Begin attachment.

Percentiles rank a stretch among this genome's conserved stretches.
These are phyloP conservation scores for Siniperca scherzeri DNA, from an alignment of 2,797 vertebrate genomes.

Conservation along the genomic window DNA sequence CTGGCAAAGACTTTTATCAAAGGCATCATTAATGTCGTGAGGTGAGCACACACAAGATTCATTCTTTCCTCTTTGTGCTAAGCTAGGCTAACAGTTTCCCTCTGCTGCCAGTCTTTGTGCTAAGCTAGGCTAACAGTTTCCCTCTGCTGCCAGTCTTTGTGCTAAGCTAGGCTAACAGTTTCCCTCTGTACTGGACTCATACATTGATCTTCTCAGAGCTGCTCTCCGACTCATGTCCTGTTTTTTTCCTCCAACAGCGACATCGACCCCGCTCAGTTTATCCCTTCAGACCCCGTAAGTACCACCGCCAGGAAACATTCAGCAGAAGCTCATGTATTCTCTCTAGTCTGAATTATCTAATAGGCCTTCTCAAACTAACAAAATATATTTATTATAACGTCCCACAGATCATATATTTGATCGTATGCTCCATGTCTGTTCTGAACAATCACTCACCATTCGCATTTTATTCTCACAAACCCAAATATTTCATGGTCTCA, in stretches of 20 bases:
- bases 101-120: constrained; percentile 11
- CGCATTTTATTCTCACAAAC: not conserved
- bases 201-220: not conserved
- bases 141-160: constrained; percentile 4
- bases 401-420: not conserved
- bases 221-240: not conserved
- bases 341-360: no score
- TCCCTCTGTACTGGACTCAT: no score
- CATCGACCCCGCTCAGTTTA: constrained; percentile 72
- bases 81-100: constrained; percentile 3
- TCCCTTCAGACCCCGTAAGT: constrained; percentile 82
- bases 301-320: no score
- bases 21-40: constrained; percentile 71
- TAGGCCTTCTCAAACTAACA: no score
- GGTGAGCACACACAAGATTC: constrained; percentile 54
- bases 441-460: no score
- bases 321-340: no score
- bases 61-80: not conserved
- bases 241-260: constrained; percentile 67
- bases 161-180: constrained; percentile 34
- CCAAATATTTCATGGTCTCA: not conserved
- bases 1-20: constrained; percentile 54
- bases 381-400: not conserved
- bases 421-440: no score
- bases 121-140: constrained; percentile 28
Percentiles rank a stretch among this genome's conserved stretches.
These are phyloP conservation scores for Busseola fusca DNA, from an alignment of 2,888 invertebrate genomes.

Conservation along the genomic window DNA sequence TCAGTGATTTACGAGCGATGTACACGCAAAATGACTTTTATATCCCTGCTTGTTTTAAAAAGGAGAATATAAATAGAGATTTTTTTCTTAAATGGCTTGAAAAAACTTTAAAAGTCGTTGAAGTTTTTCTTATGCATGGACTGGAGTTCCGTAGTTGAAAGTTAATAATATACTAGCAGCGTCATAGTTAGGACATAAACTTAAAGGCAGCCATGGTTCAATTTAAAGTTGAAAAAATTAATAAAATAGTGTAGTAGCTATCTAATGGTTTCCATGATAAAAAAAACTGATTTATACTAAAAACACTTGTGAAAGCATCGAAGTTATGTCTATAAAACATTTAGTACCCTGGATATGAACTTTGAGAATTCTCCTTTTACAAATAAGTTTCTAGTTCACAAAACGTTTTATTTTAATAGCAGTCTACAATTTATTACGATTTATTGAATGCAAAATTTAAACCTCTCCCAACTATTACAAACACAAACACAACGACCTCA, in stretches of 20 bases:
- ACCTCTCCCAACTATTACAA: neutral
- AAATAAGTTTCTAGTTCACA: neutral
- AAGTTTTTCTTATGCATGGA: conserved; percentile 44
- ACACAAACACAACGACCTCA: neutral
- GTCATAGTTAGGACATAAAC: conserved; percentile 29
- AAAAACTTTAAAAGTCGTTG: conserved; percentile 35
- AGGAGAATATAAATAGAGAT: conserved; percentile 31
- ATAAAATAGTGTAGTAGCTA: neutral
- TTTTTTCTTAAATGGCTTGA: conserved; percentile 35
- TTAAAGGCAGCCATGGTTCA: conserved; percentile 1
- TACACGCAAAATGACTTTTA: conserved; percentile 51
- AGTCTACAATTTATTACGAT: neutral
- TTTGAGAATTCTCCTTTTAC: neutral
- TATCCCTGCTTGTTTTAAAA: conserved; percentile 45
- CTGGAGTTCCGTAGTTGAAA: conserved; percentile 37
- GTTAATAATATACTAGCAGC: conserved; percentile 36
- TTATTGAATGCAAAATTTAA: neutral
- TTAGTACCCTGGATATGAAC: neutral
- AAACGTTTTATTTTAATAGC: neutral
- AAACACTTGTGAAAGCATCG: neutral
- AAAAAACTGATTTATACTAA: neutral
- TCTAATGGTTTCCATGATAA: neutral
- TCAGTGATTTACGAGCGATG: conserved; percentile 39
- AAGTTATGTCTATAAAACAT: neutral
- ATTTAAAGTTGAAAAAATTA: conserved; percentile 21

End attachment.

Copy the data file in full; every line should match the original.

Percentiles rank a stretch among this genome's conserved stretches.
These are phyloP conservation scores for Siniperca scherzeri DNA, from an alignment of 2,797 vertebrate genomes.

Conservation along the genomic window DNA sequence CTGGCAAAGACTTTTATCAAAGGCATCATTAATGTCGTGAGGTGAGCACACACAAGATTCATTCTTTCCTCTTTGTGCTAAGCTAGGCTAACAGTTTCCCTCTGCTGCCAGTCTTTGTGCTAAGCTAGGCTAACAGTTTCCCTCTGCTGCCAGTCTTTGTGCTAAGCTAGGCTAACAGTTTCCCTCTGTACTGGACTCATACATTGATCTTCTCAGAGCTGCTCTCCGACTCATGTCCTGTTTTTTTCCTCCAACAGCGACATCGACCCCGCTCAGTTTATCCCTTCAGACCCCGTAAGTACCACCGCCAGGAAACATTCAGCAGAAGCTCATGTATTCTCTCTAGTCTGAATTATCTAATAGGCCTTCTCAAACTAACAAAATATATTTATTATAACGTCCCACAGATCATATATTTGATCGTATGCTCCATGTCTGTTCTGAACAATCACTCACCATTCGCATTTTATTCTCACAAACCCAAATATTTCATGGTCTCA, in stretches of 20 bases:
- bases 101-120: constrained; percentile 11
- CGCATTTTATTCTCACAAAC: not conserved
- bases 201-220: not conserved
- bases 141-160: constrained; percentile 4
- bases 401-420: not conserved
- bases 221-240: not conserved
- bases 341-360: no score
- TCCCTCTGTACTGGACTCAT: no score
- CATCGACCCCGCTCAGTTTA: constrained; percentile 72
- bases 81-100: constrained; percentile 3
- TCCCTTCAGACCCCGTAAGT: constrained; percentile 82
- bases 301-320: no score
- bases 21-40: constrained; percentile 71
- TAGGCCTTCTCAAACTAACA: no score
- GGTGAGCACACACAAGATTC: constrained; percentile 54
- bases 441-460: no score
- bases 321-340: no score
- bases 61-80: not conserved
- bases 241-260: constrained; percentile 67
- bases 161-180: constrained; percentile 34
- CCAAATATTTCATGGTCTCA: not conserved
- bases 1-20: constrained; percentile 54
- bases 381-400: not conserved
- bases 421-440: no score
- bases 121-140: constrained; percentile 28
Percentiles rank a stretch among this genome's conserved stretches.
These are phyloP conservation scores for Busseola fusca DNA, from an alignment of 2,888 invertebrate genomes.

Conservation along the genomic window DNA sequence TCAGTGATTTACGAGCGATGTACACGCAAAATGACTTTTATATCCCTGCTTGTTTTAAAAAGGAGAATATAAATAGAGATTTTTTTCTTAAATGGCTTGAAAAAACTTTAAAAGTCGTTGAAGTTTTTCTTATGCATGGACTGGAGTTCCGTAGTTGAAAGTTAATAATATACTAGCAGCGTCATAGTTAGGACATAAACTTAAAGGCAGCCATGGTTCAATTTAAAGTTGAAAAAATTAATAAAATAGTGTAGTAGCTATCTAATGGTTTCCATGATAAAAAAAACTGATTTATACTAAAAACACTTGTGAAAGCATCGAAGTTATGTCTATAAAACATTTAGTACCCTGGATATGAACTTTGAGAATTCTCCTTTTACAAATAAGTTTCTAGTTCACAAAACGTTTTATTTTAATAGCAGTCTACAATTTATTACGATTTATTGAATGCAAAATTTAAACCTCTCCCAACTATTACAAACACAAACACAACGACCTCA, in stretches of 20 bases:
- ACCTCTCCCAACTATTACAA: neutral
- AAATAAGTTTCTAGTTCACA: neutral
- AAGTTTTTCTTATGCATGGA: conserved; percentile 44
- ACACAAACACAACGACCTCA: neutral
- GTCATAGTTAGGACATAAAC: conserved; percentile 29
- AAAAACTTTAAAAGTCGTTG: conserved; percentile 35
- AGGAGAATATAAATAGAGAT: conserved; percentile 31
- ATAAAATAGTGTAGTAGCTA: neutral
- TTTTTTCTTAAATGGCTTGA: conserved; percentile 35
- TTAAAGGCAGCCATGGTTCA: conserved; percentile 1
- TACACGCAAAATGACTTTTA: conserved; percentile 51
- AGTCTACAATTTATTACGAT: neutral
- TTTGAGAATTCTCCTTTTAC: neutral
- TATCCCTGCTTGTTTTAAAA: conserved; percentile 45
- CTGGAGTTCCGTAGTTGAAA: conserved; percentile 37
- GTTAATAATATACTAGCAGC: conserved; percentile 36
- TTATTGAATGCAAAATTTAA: neutral
- TTAGTACCCTGGATATGAAC: neutral
- AAACGTTTTATTTTAATAGC: neutral
- AAACACTTGTGAAAGCATCG: neutral
- AAAAAACTGATTTATACTAA: neutral
- TCTAATGGTTTCCATGATAA: neutral
- TCAGTGATTTACGAGCGATG: conserved; percentile 39
- AAGTTATGTCTATAAAACAT: neutral
- ATTTAAAGTTGAAAAAATTA: conserved; percentile 21